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Photo by: Proven Winners

Primo® 'Black Pearl'Buy now from Proven Winners

Zones: 4-9
Exposure: Sun or shade
Foliage height/spread: 8 to 10 inches tall, 26 to 30 inches wide
Flower color: Light pink

The nearly jet-black leaves with rosy purple undersides have their best color when grown in partial shade, but will resist fading even in full sun.

See the entire Primo® series.

Photo by: Proven Winners

Dolce® 'Wildberry'Buy now from Proven Winners

Zones: 4-9
Exposure: Sun or shade
Foliage height/spread: 10 to 14 inches tall, 16 to 20 inches wide
Flower color: White with pink calyces

Glossy purple leaves are accented by charcoal veins. Thrives in partial shade, but will adapt to full shade.

2023 National Perennial of the Year

See the entire Dolce® series.

Photo by: Proven Winners

Primo® 'Peachberry Ice'Buy now from Proven Winners

Zones: 4-9
Exposure: Sun or shade
Foliage height/spread: 8 to 10 inches tall, 18 to 24 inches tall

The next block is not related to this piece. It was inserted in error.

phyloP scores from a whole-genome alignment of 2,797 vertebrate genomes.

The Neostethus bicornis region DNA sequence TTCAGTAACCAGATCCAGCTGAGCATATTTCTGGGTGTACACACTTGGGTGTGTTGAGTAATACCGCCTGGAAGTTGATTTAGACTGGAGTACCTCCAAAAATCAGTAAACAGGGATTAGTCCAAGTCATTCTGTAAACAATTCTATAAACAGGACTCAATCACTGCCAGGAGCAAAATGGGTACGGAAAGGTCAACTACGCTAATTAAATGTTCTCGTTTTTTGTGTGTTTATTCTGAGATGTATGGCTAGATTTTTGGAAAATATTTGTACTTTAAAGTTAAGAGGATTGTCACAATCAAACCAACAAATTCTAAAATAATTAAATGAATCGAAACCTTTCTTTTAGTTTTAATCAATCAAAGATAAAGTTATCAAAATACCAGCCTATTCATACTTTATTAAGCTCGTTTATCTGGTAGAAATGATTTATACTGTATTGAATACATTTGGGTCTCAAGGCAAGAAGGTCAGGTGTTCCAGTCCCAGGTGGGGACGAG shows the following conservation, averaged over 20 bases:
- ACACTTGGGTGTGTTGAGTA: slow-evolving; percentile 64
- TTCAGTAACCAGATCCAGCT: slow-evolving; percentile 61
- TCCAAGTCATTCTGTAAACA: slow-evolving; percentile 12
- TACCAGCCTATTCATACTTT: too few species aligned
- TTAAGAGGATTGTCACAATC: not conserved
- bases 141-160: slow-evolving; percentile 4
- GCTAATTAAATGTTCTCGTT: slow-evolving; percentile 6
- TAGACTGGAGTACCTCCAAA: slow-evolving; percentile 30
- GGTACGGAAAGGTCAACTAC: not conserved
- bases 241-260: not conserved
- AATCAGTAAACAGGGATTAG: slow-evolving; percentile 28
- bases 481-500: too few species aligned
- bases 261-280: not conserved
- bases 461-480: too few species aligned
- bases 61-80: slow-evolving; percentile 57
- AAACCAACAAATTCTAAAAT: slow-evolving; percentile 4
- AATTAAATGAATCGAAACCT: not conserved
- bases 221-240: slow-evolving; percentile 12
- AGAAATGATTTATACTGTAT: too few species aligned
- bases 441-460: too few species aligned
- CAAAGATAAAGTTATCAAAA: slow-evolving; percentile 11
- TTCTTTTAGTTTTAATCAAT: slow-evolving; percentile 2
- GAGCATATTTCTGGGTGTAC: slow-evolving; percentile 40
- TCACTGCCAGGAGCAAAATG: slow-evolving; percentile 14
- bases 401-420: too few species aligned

Flower color: Creamy white

A beautiful way to add orange to your garden with its large silvery apricot-orange leaves with bright pink undersides. Colors mellow in the warmer months. Loves partial shade, but will also grow in sun, and is also salt tolerant.

Another popular orange heuchera hybrid is ‘Georgia Peach’.

Photo by: Proven Winners

Dolce® 'Silver Gumdrop'Buy now from Proven Winners

Zones: 4-9
Exposure: Part shade to shade
Foliage height/spread: 6 to 8 inches tall, 14 to 16 inches wide
Flower color: Rose pink

More compact than most heucheras, this variety works well in containers and smaller spaces. When grown in shadier gardens, the metallic foliage casts a lovely luminescent glow.

Photo by: Proven Winners

Primo® 'Wild Rose'Buy now from Proven Winners

Zones: 4-9
Exposure: Part shade to shade
Foliage height/spread: 8 to 10 inches tall, 18 to 20 inches wide
Flower color: Pink